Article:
The request for permission to land was favourably received by the air traffic controller in the tower. “Permission granted – but please land only on the northern part of the runway. On the southern section, rebels and the military are currently engaged in a gunfight!” The crew in the cockpit of the cargo airliner had to act with lightning speed: manoeuvring the aircraft into the hail of bullets on landing in Burundi was no option for the experienced pilot Nigel Ironside. With the help of a daring full braking action, he achieved the seemingly impossible and brought the DC-8 to a standstill on the northern section of the runway in a huge cloud of dust. The cargo remained undamaged.
Men like the Lufthansa Cargo pilot Nigel Ironside have shaped the 100-year history of airfreight in Germany – with their courage, their passion and their constant search for new challenges. From 1988 the British-born man began training newly formed flight teams for the airfreight company German Cargo, a predecessor of today’s Lufthansa Cargo. Ironside, who has flown pretty much everything in his career – from military helicopters to the MD-11 – ranks today as one of the forefathers of the cargo pilots in Germany.
A mere 20 years before the masterly landing manoeuvre in the steppe, airfreight was not really taken seriously as a market of the future. Until the 1970s, the cargo business was often viewed as a mere by-product of an airline’s passenger business.
Wilhelm Althen was one of those who foresaw at an early stage the great potential of airfreight as an independent line of business. The first Chairman and CEO of Lufthansa Cargo AG, which was founded in 1994, was the equivalent to Ironside on the management side. From 1977, as Managing Director of the newly founded airfreight company German Cargo, Althen paved the way for the future. At the time, he had a fleet of four Boeing 707Fs, each with a payload of just 26 tonnes. In the first financial year, Althen and his team of 16 generated the equivalent of 32,000 euros in profit – a sure sign that further success was definitely attainable.
The whole history of airfreight, however, really began with a PR stunt. In November 1910, an American businessman came up with the brilliant idea of flying ten bales of silk from Dayton, Ohio to Columbus, Ohio. He soon reached agreement with the pioneers of American aviation, the Wright brothers, who took on the job for 5,000 dollars. The flight distance was only 100 kilometres. On arrival at the destination, they set about cutting the silk into small pieces and gluing them onto postcards as souvenirs. These little gems, ennobled by the flight at head-spinning heights, sold like hot cakes and became much sought-after collector’s items. Nine months later, in August 1911, the first chapter of German airfreight history began when the Berliner Morgenpost newspaper hired a biplane to fly from Berlin-Johannisthal to Frankfurt an der Oder.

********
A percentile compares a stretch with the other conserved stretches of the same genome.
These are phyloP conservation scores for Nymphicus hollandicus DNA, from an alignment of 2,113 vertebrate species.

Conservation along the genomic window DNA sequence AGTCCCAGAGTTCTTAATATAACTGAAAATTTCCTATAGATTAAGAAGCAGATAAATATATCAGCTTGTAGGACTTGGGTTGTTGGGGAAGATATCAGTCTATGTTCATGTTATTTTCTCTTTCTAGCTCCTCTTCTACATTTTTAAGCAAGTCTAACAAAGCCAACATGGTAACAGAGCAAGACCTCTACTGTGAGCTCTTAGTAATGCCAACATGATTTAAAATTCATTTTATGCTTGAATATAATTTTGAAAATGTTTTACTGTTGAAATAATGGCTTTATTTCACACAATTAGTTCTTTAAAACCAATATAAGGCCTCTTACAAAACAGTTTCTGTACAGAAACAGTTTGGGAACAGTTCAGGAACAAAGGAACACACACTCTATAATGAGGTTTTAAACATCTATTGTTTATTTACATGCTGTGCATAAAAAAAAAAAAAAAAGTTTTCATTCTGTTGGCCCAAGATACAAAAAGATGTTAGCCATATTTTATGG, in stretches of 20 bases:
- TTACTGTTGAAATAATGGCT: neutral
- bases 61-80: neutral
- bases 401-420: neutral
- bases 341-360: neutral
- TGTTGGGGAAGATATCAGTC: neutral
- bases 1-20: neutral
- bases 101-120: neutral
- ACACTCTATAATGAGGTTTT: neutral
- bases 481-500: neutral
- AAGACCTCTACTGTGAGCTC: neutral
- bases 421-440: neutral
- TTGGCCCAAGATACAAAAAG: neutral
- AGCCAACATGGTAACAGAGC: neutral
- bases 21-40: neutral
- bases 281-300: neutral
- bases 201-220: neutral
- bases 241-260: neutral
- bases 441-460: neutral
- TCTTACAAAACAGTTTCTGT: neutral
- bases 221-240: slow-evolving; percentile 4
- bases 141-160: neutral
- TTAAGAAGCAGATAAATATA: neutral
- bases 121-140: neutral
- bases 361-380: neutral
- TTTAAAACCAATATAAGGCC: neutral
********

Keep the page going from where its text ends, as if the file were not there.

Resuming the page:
Its cargo consisted of a few bundles of newspapers with the latest edition of the Berliner Morgenpost. When pilot Siegfried Hoffmann landed, he also made media history: the newspapers fresh off the press arrived a whole hour earlier than was possible by rail. There was definitely no way at the time of being more up-to-date. The pioneers in the early days of aviation had to do without navigation standards such as the artificial horizon on the instrument panel. The first cargo pilots set their course by the sun – and by railway lines, trains being the hitherto fastest means of transport, which aviators were keen to surpass. Even the likes of Captain Nigel Ironside still had to compile the flight plan himself at the beginning of his career and update the navigation en route by feeding the coordinates individually into the system – laborious tasks that have long since been taken over by a high-precision flight management system.
The volcanic eruption on Iceland in 2010 showed just how extensively airfreight drives the global economy forward today. The Europe-wide ban on flights meant that many German industrial companies were short of supplies of components, resulting in assembly lines temporarily coming to a standstill, for example, at BMW. More than that: airfreight saves lives – as was shown by the great historic achievement of the Berlin Airlift between 1948 and 1949 and by the humanitarian relief flights to the crisis regions of the world today. Lufthansa Cargo’s success would undoubtedly be unimaginable without the dedication of individual personalities such as pilot Nigel Ironside and Lufthansa Cargo CEO and Chairman Wilhelm Althen.
With their work they laid the foundations for the company that exists today. Althen, in true pioneer style, also had to pull out all the stops to save more time and increase security for his cargo customers. In Burma, modernday Myanmar, flyover rights
would have shortened flight time on the route to Hong Kong by 20 minutes and saved kerosene. Althen attached great importance to on-the-spot negotiations. To his surprise, the people in authority requested three Quelle mail order catalogues in return for granting rights to fly over the country. Althen personally supplied the “precious items” to his negotiating partners, who subsequently ordered goods from the mail-order company to the value of approximately 3,000 DMarks shortly afterwards. And from then on, cargo from distant Germany flew even faster to Hong Kong.